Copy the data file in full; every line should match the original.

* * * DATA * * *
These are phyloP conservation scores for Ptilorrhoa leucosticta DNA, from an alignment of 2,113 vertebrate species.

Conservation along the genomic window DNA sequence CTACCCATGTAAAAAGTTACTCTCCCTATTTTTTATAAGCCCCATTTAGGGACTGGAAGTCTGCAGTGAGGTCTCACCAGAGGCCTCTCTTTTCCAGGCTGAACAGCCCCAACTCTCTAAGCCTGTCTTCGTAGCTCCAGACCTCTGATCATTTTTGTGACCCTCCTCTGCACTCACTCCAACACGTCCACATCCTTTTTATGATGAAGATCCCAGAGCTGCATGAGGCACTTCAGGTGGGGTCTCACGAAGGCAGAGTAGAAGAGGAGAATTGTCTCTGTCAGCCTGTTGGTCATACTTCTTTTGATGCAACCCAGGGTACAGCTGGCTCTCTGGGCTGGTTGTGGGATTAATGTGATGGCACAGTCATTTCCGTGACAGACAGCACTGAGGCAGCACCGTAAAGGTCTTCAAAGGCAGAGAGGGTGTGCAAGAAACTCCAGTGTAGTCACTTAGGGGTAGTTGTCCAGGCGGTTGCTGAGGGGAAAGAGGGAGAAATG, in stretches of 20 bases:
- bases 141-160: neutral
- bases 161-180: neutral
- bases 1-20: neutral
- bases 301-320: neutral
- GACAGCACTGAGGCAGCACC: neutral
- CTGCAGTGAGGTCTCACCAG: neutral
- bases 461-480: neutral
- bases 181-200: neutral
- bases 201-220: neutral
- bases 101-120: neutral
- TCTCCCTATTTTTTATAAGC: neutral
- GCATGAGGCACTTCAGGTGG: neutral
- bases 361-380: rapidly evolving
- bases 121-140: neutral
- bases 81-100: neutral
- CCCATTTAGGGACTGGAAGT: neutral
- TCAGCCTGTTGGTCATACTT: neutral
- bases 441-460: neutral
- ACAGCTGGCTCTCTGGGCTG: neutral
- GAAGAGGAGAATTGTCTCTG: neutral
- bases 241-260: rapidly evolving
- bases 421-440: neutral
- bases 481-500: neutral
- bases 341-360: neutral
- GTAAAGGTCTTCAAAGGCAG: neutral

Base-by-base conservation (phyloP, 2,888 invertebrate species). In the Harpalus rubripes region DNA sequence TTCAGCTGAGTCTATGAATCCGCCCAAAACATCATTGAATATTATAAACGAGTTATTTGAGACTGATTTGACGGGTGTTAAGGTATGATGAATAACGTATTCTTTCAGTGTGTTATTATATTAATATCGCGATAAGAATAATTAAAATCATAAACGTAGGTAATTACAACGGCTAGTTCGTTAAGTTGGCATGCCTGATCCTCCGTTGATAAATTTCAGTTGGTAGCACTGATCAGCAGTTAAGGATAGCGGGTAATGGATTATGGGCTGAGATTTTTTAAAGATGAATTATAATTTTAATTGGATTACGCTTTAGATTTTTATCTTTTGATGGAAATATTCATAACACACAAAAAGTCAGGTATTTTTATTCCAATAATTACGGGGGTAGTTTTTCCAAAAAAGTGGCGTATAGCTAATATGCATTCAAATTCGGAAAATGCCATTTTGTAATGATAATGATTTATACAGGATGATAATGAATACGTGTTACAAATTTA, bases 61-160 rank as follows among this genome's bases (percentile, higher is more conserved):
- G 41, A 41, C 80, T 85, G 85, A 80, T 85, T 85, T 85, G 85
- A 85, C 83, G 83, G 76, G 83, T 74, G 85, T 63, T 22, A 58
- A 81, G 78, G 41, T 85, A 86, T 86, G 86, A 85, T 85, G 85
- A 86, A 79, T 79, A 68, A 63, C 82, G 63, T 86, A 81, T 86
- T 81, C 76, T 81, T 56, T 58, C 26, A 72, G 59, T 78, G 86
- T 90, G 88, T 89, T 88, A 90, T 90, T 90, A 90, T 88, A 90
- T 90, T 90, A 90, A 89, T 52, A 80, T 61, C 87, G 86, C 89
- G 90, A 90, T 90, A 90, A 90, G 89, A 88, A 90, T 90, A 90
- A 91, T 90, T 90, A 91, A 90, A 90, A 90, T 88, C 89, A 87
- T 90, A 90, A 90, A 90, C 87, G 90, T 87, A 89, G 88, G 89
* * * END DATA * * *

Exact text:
These are phyloP conservation scores for Ptilorrhoa leucosticta DNA, from an alignment of 2,113 vertebrate species.

Conservation along the genomic window DNA sequence CTACCCATGTAAAAAGTTACTCTCCCTATTTTTTATAAGCCCCATTTAGGGACTGGAAGTCTGCAGTGAGGTCTCACCAGAGGCCTCTCTTTTCCAGGCTGAACAGCCCCAACTCTCTAAGCCTGTCTTCGTAGCTCCAGACCTCTGATCATTTTTGTGACCCTCCTCTGCACTCACTCCAACACGTCCACATCCTTTTTATGATGAAGATCCCAGAGCTGCATGAGGCACTTCAGGTGGGGTCTCACGAAGGCAGAGTAGAAGAGGAGAATTGTCTCTGTCAGCCTGTTGGTCATACTTCTTTTGATGCAACCCAGGGTACAGCTGGCTCTCTGGGCTGGTTGTGGGATTAATGTGATGGCACAGTCATTTCCGTGACAGACAGCACTGAGGCAGCACCGTAAAGGTCTTCAAAGGCAGAGAGGGTGTGCAAGAAACTCCAGTGTAGTCACTTAGGGGTAGTTGTCCAGGCGGTTGCTGAGGGGAAAGAGGGAGAAATG, in stretches of 20 bases:
- bases 141-160: neutral
- bases 161-180: neutral
- bases 1-20: neutral
- bases 301-320: neutral
- GACAGCACTGAGGCAGCACC: neutral
- CTGCAGTGAGGTCTCACCAG: neutral
- bases 461-480: neutral
- bases 181-200: neutral
- bases 201-220: neutral
- bases 101-120: neutral
- TCTCCCTATTTTTTATAAGC: neutral
- GCATGAGGCACTTCAGGTGG: neutral
- bases 361-380: rapidly evolving
- bases 121-140: neutral
- bases 81-100: neutral
- CCCATTTAGGGACTGGAAGT: neutral
- TCAGCCTGTTGGTCATACTT: neutral
- bases 441-460: neutral
- ACAGCTGGCTCTCTGGGCTG: neutral
- GAAGAGGAGAATTGTCTCTG: neutral
- bases 241-260: rapidly evolving
- bases 421-440: neutral
- bases 481-500: neutral
- bases 341-360: neutral
- GTAAAGGTCTTCAAAGGCAG: neutral

Base-by-base conservation (phyloP, 2,888 invertebrate species). In the Harpalus rubripes region DNA sequence TTCAGCTGAGTCTATGAATCCGCCCAAAACATCATTGAATATTATAAACGAGTTATTTGAGACTGATTTGACGGGTGTTAAGGTATGATGAATAACGTATTCTTTCAGTGTGTTATTATATTAATATCGCGATAAGAATAATTAAAATCATAAACGTAGGTAATTACAACGGCTAGTTCGTTAAGTTGGCATGCCTGATCCTCCGTTGATAAATTTCAGTTGGTAGCACTGATCAGCAGTTAAGGATAGCGGGTAATGGATTATGGGCTGAGATTTTTTAAAGATGAATTATAATTTTAATTGGATTACGCTTTAGATTTTTATCTTTTGATGGAAATATTCATAACACACAAAAAGTCAGGTATTTTTATTCCAATAATTACGGGGGTAGTTTTTCCAAAAAAGTGGCGTATAGCTAATATGCATTCAAATTCGGAAAATGCCATTTTGTAATGATAATGATTTATACAGGATGATAATGAATACGTGTTACAAATTTA, bases 61-160 rank as follows among this genome's bases (percentile, higher is more conserved):
- G 41, A 41, C 80, T 85, G 85, A 80, T 85, T 85, T 85, G 85
- A 85, C 83, G 83, G 76, G 83, T 74, G 85, T 63, T 22, A 58
- A 81, G 78, G 41, T 85, A 86, T 86, G 86, A 85, T 85, G 85
- A 86, A 79, T 79, A 68, A 63, C 82, G 63, T 86, A 81, T 86
- T 81, C 76, T 81, T 56, T 58, C 26, A 72, G 59, T 78, G 86
- T 90, G 88, T 89, T 88, A 90, T 90, T 90, A 90, T 88, A 90
- T 90, T 90, A 90, A 89, T 52, A 80, T 61, C 87, G 86, C 89
- G 90, A 90, T 90, A 90, A 90, G 89, A 88, A 90, T 90, A 90
- A 91, T 90, T 90, A 91, A 90, A 90, A 90, T 88, C 89, A 87
- T 90, A 90, A 90, A 90, C 87, G 90, T 87, A 89, G 88, G 89